Tennis Focus Q&A
by Todd Scott
Question From Our Readers:
Do you have any exercises and
suggestions for developing a players
ability to keep focus after fatigue
sets in during a match?
Tricky, tricky, wouldn't ya say?
Think about this...
...most of the time when we lose our focus, it's when we're tired,
fatigued, and basically out of gas.
So as we're running out of gas, our focus moves from keeping our eyes on
the ball to moving our lagging behinds towards the ball...
This shift of focus, a lot of times, leaves us to shank an otherwise
powerful winner over the fence and into the pond... So how do we fix it?
How do we make sure we don't get too tired to focus on the ball?
First, let me BRIEFLY explain that tennis is a game that's a large part
anaerobic...Without getting scientific, it basically means your muscles
are contracting without the use of oxygen...
Since, this is the case, that's how we have to train our bodies. Whether
on the court or in the gym.
Hit the gym and train like you're on the court. Grab moderate weights,
hit it circuit style with several different exercises non-stop until all
the reps of each exercise are complete, rest 30-60 seconds and hit it
Here's an example:
Complete 12 reps of each exercise, moving from A1 to D1 without rest.
Once the last exercise is complete, rest 30-60 seconds and repeat 1-2
B1 Reverse Fly
C1 Jumping Lunges
D1 Hammer Curls
Choose exercises that are specifically beneficial to Tennis for every
circuit. And it's okay to throw in a bench press or a traditionally
non-tennis exercise here and there.
The object is to train anaerobically with short rest periods, so your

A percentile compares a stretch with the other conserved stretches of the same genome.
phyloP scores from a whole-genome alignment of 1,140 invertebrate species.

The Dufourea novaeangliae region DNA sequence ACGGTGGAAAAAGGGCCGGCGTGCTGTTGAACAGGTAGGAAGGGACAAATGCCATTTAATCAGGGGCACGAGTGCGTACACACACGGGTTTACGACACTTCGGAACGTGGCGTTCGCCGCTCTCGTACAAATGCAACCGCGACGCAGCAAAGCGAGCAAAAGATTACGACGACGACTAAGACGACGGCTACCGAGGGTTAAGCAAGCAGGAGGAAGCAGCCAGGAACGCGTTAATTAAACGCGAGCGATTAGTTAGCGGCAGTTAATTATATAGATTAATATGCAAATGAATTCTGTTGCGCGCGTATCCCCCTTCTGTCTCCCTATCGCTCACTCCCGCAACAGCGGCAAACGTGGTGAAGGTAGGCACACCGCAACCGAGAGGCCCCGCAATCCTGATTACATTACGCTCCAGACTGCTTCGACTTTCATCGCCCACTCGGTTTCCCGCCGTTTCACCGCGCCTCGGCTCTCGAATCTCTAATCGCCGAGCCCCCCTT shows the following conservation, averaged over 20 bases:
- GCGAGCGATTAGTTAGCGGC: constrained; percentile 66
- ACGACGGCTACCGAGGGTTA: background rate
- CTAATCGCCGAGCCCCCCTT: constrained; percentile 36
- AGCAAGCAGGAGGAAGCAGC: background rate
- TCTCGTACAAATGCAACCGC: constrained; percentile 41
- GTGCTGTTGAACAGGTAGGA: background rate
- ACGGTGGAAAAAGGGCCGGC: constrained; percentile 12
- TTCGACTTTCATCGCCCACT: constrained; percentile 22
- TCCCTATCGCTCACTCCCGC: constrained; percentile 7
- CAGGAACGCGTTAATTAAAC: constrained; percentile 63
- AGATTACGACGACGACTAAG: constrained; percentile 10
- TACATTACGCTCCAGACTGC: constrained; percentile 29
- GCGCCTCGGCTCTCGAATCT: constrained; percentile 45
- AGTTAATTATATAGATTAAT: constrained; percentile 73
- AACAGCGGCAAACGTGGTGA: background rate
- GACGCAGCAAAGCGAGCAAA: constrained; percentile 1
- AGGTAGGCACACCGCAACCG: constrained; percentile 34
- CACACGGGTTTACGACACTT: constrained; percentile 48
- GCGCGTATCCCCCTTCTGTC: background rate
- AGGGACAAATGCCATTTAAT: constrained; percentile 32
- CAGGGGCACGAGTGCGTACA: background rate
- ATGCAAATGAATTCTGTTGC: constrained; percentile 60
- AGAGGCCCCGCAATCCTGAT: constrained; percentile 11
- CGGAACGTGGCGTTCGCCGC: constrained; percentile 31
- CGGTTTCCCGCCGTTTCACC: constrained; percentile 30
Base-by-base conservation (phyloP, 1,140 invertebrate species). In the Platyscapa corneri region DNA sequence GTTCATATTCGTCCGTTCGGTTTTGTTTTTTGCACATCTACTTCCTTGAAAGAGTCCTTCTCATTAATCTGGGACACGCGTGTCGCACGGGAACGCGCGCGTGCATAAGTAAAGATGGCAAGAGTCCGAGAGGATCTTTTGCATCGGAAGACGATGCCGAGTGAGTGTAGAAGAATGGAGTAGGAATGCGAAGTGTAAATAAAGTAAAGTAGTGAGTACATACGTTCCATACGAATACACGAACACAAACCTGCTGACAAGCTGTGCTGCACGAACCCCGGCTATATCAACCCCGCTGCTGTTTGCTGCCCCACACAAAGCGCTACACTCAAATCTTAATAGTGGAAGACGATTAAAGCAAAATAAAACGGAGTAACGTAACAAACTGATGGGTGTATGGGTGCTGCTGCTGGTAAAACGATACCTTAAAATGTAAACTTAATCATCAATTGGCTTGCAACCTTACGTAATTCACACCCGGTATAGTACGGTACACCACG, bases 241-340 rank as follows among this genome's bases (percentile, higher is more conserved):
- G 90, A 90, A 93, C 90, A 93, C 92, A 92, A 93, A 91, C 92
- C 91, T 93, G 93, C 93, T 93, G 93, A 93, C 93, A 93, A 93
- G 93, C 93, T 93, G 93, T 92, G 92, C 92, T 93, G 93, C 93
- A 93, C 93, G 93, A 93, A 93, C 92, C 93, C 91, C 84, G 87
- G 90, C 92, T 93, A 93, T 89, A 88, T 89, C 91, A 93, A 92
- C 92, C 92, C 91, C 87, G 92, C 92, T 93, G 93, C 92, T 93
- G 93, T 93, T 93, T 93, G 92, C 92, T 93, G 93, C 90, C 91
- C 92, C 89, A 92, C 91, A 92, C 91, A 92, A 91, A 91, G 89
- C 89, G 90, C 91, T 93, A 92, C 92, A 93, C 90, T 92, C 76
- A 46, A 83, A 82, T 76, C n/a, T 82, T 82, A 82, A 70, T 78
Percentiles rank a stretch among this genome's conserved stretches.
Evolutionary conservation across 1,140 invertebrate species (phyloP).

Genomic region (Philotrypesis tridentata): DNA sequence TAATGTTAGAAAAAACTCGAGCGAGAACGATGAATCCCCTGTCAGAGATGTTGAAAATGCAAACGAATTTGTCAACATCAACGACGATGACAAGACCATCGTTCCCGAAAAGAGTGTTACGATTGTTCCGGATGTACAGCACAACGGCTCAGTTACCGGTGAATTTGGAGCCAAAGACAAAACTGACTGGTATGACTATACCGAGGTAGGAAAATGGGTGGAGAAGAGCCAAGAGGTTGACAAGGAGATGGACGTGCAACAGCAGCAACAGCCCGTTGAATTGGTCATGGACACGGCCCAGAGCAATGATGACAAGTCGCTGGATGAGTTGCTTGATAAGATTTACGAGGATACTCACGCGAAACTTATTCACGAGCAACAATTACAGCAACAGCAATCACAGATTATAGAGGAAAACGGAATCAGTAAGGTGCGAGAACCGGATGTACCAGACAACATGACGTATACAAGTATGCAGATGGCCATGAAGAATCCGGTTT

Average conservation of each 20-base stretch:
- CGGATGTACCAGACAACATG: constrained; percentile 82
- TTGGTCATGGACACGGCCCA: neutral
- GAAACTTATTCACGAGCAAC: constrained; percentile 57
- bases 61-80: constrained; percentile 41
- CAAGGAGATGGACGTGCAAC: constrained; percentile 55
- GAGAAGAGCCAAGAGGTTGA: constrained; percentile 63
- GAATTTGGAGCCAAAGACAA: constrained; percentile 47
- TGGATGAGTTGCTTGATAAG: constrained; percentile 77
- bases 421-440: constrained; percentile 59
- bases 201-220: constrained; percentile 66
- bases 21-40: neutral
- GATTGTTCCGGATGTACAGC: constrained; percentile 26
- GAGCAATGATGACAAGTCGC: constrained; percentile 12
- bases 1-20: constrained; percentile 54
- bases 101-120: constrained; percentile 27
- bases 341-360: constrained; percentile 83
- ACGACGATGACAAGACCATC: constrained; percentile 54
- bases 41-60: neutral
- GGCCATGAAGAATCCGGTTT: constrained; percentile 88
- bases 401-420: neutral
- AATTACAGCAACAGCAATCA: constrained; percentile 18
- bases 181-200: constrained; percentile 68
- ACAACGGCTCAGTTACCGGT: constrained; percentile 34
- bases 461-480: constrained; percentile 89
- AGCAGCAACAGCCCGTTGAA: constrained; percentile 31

body will adapt and recover faster.
As your body begins to recover faster, you'll notice, on the court,
you're not getting winded as often allowing you to focus on the ball -
NOT on how much energy it's gonna take you to it.
If you wanna learn how we do it and receive specific exercises and
proven fitness programs to improve your efficiency on the court, then
log on to
Kick Fatigue and Fix Your Focus
Once you begin training in the gym to prepare for the court... take it
to the next step.
The best way to improve your focus while you're fatigued is practice in
that state. This technique is NOT for a beginner.
So be sure that you train anaerobically with weights first, so your body
will already have begun to adapt. Couple this technique with training
like described earlier and running out of gas in the final set will be
your last thing on your mind.
The point is to take it to the extreme and practice in a more fatigued
state than you'll reach in a match.
Here's how to do it:
Take someone that's your 'equal' to the courts for practice. Warm up as
usual, then play a set in its entirety. Once the set is over, rally
First, you'll need a stop watch. Then you and your partner stand on the
doubles line on opposite sides of the net.
On cue, sprint to the opposite doubles line and back twiceas fast as you
can, rest 10 seconds and immediately begin a rally. The object is to
keep the tennis ball 'in play' for as long as possible. As soon as
either you or your partner miss a shot, sprint to the doubles line and
repeat the sequence.
Sprint to the opposite doubles line twice, rest 10 seconds, and then
immediately begin a rally keeping the ball in play as long as possible.
Repeat for a total of 8-10 times.
You'll need to keep a few extra tennis balls within a short distance,
because you'll only have 10 seconds from the end of your last sprint
until the rally begins.
Combine this technique with a Tennis Specific Fitness Program and watch
your game catapult to the next level.
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